Short course of albendazole therapy for neurocysticercosis: A prospective randomized trial comparing three days, eight days and the control group without albendazole
Dr. Fernando Alarcón,* Dr. Gonzalo Dueñas,** Dr. Marcelo Diaz,* Dr. Nelson Cevallos,* Dr. Galo Estrada,*
Department of Neurology* and Neuroradiology**, Eugenio Espejo Hospital, Quito.
Correspondence to: Dr. Fernando Alarcón,
Department of Neurology, Eugenio Espejo Hospital
P.O. Box 17-07-9515, Quito, Ecuador
ABSTRACT: Antihelminthic therapy with albendazole for parenchymal cerebral cysticercosis, despite its widespread acceptance, is still the subject of controversy. In this prospective, randomized clinical trial, we compared the effectiveness of two regimens of albendazole therapy for neurocysticercosis against each other and against symptomatic therapy alone. A first group (27 patients) received albendazole for 3 days, a second group (27 patients) received albendazole for 8 days, and a third group (29 patients) received only symptomatic treatment. Effectiveness of albendazole was 85.8% with no difference between the 3 and 8-day groups of treatment. Improvement of the patients in the control group was 34.4%. Complete resolution of cysts was obtained in 77.7% of the patients who received albendazole. Two years after therapy, there was no difference in the number of patients free of seizures, when comparing the three groups of treatment. The ultra-short course of treatment with albendazole for 3 days was effective in our patients. Therapy with albendazole for 8 days did not provide additional benefits.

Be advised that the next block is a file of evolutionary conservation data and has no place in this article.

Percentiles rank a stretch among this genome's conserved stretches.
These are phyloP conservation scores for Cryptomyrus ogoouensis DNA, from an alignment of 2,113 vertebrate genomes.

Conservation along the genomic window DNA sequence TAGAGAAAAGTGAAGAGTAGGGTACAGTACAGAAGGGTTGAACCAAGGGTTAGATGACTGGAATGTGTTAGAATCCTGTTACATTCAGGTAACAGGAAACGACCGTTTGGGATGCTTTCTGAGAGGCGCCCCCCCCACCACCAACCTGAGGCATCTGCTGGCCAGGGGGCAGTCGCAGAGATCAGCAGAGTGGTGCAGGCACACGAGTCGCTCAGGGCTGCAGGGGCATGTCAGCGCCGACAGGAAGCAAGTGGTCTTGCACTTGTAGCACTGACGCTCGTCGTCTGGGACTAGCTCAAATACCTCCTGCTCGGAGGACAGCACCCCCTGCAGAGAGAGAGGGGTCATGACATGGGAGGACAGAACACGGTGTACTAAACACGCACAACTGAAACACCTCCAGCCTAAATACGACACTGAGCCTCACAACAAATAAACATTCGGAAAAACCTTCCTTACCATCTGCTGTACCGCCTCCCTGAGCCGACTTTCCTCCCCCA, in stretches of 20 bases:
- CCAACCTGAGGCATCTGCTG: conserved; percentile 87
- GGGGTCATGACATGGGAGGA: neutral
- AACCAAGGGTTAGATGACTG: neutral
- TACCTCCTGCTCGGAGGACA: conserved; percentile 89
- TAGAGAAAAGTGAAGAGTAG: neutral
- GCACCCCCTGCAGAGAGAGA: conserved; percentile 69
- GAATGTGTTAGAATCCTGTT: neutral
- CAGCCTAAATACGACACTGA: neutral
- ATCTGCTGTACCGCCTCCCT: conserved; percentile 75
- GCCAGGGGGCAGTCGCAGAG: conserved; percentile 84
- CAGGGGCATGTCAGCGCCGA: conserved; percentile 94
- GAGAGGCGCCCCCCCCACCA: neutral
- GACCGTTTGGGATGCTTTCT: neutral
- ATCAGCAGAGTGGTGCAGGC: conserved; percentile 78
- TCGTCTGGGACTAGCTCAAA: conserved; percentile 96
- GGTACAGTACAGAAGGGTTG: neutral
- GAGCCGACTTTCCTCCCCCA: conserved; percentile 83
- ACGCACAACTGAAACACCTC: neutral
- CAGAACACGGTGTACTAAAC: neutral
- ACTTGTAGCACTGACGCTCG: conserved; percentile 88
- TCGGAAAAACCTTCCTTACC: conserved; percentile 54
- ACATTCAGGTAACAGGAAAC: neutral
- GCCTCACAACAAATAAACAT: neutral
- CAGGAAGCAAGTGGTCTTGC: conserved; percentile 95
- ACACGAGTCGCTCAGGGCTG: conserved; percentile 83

RESUMEN: Existe controversia en la efectividad del tratamiento antihelmíntico para la cisticercosis, a pesar de su amplia utilización. En este estudio prospectivo y randomizado, comparamos la eficacia de dos regimenes de albendazol contra un tratamiento sintomático. Un grupo de 27 pacientes recibió albendazol por 3 días, un segundo grupo (27 pacientes) recibió albendazol por 8 días y un grupo control (29 pacientes) no recibió tratamiento específico. El porcentaje de reducción de quistes en los dos grupos de pacientes que recibieron albendazol fue del 85.8%, sin diferencia significativa entre ambos grupos. Por el contrario, solo el 34.4% de los quistes que no recibieron tratamiento desaparecieron. Una resolución completa de los quistes se observó en el 77,7% de los pacientes tratados con albendazol. Dos años luego del tratamiento, no hubo diferencia en el número de pacientes libre de crisis convulsivas en los tres grupos de tratamiento. Concluimos que el curso de 3 días con albendazol es eficaz para la destrucción de cisticercos en el parénquima cerebral. Aumentar el curso de tratamiento a 8 días no aumenta la eficacia del albendazol.
The first successful medical treatment for human neurocysticercosis (NCC) was the administration of praziquantel [1,2]. Albendazole appeared shortly thereafter as a sound therapeutic alternative to praziquantel [3,4]. Albendazole is considered the drug of choice for treatment of NCC , owing to its greater effectiveness, higher tolerance, shorter time of treatment, and lower cost compared to praziquantel [5-8]. The length of NCC treatment with antiparasitic drugs has declined gradually, from 30 to 3 days [1-5]. A single-day praziquantel therapy has been proposed as a regimen that exerts cysticidal effects similar to those produced by longer courses of praziquantel . Since evidence of the results of effectiveness and duration of the NCC treatment with albendazole has been inconclusive [10-13], we conducted a randomized clinical trial of albendazole treatment for three and eight days, and compared their effectiveness with a control group that did not receive antiparasitic treatment.